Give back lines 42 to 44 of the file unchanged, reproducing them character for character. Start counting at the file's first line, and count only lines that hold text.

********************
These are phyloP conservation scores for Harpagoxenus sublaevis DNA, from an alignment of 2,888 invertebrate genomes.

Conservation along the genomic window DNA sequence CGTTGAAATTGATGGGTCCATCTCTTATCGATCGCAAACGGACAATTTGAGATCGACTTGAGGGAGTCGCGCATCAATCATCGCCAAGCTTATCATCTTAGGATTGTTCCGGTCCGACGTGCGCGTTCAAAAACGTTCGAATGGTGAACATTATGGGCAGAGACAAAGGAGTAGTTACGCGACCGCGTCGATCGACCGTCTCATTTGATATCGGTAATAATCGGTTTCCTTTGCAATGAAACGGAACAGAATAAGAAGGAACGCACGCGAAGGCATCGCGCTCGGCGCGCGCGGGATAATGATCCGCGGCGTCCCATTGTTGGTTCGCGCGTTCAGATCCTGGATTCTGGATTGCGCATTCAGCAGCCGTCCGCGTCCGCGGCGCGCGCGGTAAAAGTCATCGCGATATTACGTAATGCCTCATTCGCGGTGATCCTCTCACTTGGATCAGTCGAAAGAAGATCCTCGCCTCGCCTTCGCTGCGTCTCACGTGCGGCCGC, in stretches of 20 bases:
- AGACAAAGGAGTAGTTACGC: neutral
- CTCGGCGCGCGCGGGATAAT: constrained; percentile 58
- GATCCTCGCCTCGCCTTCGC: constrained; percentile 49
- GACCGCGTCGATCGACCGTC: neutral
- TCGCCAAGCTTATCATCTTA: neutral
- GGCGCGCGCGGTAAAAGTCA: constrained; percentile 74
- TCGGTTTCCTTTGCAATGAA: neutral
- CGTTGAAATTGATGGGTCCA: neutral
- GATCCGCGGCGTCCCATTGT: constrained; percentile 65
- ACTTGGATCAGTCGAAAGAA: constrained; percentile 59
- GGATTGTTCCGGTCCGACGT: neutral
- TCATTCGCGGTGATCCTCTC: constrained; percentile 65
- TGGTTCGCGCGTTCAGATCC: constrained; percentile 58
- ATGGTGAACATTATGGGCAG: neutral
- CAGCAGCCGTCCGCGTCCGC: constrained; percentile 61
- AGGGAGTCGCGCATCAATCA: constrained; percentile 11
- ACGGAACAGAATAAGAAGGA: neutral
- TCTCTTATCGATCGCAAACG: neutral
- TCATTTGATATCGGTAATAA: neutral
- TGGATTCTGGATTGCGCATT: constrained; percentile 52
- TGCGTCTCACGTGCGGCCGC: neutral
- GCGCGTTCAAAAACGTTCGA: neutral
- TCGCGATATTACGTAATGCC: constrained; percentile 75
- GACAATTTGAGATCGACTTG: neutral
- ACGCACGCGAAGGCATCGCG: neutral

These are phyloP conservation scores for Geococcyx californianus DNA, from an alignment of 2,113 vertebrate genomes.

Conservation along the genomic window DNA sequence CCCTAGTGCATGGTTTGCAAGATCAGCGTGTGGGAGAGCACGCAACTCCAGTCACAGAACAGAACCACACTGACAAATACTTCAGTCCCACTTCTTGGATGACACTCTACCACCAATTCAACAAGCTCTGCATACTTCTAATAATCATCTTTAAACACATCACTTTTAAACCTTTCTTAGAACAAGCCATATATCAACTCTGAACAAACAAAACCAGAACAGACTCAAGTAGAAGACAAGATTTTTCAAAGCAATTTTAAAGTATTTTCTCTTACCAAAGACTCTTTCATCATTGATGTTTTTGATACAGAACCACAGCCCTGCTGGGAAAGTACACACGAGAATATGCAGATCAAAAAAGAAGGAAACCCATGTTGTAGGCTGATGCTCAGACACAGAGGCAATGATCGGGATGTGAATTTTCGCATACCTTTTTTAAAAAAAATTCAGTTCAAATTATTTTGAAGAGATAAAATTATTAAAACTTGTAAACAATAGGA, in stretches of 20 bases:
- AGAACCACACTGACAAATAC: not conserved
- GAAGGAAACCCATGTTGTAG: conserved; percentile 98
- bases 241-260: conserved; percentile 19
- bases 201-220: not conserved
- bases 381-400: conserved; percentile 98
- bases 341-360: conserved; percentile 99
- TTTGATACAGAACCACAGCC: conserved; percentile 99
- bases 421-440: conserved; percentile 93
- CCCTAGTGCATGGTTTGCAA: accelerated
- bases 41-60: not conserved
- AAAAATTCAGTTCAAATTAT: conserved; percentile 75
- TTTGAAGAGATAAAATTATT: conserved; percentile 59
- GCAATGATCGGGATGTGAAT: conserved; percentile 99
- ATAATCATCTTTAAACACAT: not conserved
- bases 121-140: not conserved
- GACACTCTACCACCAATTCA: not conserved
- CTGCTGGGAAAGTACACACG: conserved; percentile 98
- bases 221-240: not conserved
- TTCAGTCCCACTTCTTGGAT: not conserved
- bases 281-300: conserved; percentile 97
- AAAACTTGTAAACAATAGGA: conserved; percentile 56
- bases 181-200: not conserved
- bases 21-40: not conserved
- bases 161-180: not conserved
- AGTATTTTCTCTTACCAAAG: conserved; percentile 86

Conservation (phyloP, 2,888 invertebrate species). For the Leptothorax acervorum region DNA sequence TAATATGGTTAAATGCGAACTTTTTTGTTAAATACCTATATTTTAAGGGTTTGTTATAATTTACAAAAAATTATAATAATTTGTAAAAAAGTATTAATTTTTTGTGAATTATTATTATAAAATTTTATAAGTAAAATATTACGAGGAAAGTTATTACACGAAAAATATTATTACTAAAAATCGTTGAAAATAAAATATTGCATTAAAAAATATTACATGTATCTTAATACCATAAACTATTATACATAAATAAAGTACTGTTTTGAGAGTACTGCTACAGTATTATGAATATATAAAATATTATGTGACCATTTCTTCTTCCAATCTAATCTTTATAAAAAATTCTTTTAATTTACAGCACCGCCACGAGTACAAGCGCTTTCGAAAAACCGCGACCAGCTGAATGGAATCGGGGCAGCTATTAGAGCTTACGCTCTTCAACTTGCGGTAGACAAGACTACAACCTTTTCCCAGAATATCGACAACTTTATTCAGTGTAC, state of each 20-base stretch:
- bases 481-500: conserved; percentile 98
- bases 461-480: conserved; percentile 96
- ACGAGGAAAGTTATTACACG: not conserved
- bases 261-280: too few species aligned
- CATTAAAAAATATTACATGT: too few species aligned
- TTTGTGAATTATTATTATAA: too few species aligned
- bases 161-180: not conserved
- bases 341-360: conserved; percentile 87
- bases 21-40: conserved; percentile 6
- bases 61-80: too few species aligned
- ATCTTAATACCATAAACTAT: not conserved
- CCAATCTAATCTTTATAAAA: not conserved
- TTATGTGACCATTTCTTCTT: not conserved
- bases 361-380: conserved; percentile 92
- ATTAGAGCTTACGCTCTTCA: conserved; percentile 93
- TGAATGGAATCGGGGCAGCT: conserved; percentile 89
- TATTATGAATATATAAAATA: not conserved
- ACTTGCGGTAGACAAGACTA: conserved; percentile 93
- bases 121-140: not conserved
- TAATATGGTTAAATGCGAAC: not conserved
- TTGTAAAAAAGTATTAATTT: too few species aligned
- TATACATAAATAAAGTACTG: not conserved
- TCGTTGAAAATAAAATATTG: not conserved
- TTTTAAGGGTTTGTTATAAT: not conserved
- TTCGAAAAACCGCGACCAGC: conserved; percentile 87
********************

- GCAATGATCGGGATGTGAAT: conserved; percentile 99
- ATAATCATCTTTAAACACAT: not conserved
- bases 121-140: not conserved